"In the 'Milkmaid', erotic undercurrents are present in the
tentative dribble of milk; the scintillating light dancing across surfaces; the
tactility of glass, starched linen, wool, earthenware, crusty bread; the
electric-blue quiver and sway of the woman's apron. Yet the eroticism is never
overstated, even in the suggestive nudge of a hanging bread basket by a square copper pail."Really? All I see is a sweet, modestly dressed young girl making breakfast.
"A jumble of conflicting urges, she corkscrews, turning this way and that. And her white linen cap lifts slightly and spreads, exposing her face, her ear, to the light, just in line with the a small break in the window...The maid is a flagship--her linen cap and apron billow, as if she is setting sail. Whether she is carried by the winds of eroticism or those of the spirit; whether she is even making bread porridge--is immaterial. Vermeer gives her, and us, wide enough berth to travel wherever the painting takes us."
Vermeer's painting seems to take the writer on a trip to the gutter. (Mind you, I only shared the least offensive of his observations!) Personally, I prefer to travel the high road.
But now that I have read his insights, I am seeing the ordinary utensils in my kitchen in a new light. I opened a drawer and I'm pretty sure I caught the spoons suggestively nudging.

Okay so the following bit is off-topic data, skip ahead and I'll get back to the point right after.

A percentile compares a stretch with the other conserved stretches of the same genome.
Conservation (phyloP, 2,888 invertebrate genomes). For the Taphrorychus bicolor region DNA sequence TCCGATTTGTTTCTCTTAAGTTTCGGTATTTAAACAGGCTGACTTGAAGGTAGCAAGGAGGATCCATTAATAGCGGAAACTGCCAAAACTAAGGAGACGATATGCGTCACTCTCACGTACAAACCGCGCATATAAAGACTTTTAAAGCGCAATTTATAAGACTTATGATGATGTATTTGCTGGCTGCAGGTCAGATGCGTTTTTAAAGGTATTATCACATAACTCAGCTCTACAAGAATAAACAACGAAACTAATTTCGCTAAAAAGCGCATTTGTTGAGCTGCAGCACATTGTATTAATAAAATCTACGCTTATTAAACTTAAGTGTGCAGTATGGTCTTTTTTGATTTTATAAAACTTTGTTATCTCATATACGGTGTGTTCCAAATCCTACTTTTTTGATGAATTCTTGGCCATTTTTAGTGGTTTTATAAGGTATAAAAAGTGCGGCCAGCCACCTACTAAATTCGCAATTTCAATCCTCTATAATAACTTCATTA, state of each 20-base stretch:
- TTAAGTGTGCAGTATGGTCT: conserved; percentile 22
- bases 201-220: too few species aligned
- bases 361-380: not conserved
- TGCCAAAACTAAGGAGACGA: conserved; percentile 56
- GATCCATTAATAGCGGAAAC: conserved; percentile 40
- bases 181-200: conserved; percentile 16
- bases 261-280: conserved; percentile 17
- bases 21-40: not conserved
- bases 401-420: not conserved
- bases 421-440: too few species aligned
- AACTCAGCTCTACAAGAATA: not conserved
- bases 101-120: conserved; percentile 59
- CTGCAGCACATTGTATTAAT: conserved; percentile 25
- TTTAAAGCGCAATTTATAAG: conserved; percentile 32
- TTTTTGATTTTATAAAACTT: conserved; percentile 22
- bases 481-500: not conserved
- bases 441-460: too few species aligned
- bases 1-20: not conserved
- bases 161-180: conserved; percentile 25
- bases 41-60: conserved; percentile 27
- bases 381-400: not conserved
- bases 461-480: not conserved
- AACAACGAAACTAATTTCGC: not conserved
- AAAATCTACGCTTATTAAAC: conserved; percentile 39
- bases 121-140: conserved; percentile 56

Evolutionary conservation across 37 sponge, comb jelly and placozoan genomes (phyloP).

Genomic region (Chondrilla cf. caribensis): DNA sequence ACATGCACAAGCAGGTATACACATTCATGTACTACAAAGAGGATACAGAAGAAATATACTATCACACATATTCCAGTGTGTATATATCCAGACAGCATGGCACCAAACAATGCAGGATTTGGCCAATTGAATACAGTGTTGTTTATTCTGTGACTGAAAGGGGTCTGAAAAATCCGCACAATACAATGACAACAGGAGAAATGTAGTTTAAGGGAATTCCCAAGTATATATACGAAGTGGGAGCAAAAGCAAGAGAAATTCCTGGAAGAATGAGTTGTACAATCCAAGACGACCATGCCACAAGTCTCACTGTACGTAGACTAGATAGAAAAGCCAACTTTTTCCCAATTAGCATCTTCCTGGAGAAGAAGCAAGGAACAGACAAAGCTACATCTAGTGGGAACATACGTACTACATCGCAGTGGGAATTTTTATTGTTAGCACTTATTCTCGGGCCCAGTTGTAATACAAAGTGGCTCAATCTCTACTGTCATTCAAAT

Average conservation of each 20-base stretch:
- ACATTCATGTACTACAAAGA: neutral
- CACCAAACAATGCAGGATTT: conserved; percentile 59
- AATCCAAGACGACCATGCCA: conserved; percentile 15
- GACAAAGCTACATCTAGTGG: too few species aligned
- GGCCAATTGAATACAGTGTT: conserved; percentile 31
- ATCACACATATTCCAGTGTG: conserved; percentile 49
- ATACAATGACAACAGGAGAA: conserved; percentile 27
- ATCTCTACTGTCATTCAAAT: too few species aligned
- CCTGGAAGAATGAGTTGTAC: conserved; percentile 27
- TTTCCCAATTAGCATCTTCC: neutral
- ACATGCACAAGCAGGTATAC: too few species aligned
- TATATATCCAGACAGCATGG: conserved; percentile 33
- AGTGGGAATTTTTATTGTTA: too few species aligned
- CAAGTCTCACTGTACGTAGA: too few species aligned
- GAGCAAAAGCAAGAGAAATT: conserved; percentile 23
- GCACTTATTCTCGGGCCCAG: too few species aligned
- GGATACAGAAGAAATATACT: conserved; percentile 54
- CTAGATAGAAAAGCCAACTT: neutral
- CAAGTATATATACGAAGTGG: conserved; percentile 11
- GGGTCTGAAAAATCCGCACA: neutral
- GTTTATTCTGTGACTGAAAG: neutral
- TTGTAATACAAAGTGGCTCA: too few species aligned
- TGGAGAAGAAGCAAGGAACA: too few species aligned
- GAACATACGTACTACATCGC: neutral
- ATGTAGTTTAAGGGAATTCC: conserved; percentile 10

Tuesday, October 20, 2009
In the Eye of the Beholder
I believe I have mentioned before that I subscribe to the Wall Street Journal. One of its useful purposes here at The Gale Academy of Classical Education, is as a resource for current event discussions. Also, from time to time, the Leisure and Arts section provides me an opportunity to share art and music appreciation with our scholars.
A few days ago, I opened the paper and this picture caught my eye. I have traveled to Amsterdam a couple of times and have enjoyed the Rijksmuseum's offerings. I happen to have a special place in my heart for the old Dutch Masters--specifically the family and domestic scenes. I am impressed with the way they capture a scene so perfectly and realistically. Almost like a photograph.
So I cut out the article intending to share it with the youngsters. They are reluctant patrons of the arts but I soldier on in my efforts to keep their lives well-rounded; and continually try to expand their horizons beyond the latest video game. In fact, when we lived in Washington we had a family pass to the Portland Art Museum and took in the amazing Rembrandt exhibit when it was passing through. Let me share a little snippet of our experience:
Spencer: "These paintings are priceless, but they have them hanging right here
with no protection--no Plexiglas covers or anything
Seth: "Yeah, you could spit on one of them."
This little exchange earned us the privilege of being tailed by security through
the ENTIRE exhibit.
But, I digress. Back to Vermeer and the Wall Street Journal. Luckily I decided to preview the article--I don't always do that. The art writer had some interesting perspectives on this innocent-looking little scene of domesticity that I cannot, in good taste, lay out completely in this family-friendly blog. But I think there is a lesson here about one's state of mind affecting one's view of the world. A couple of quotes: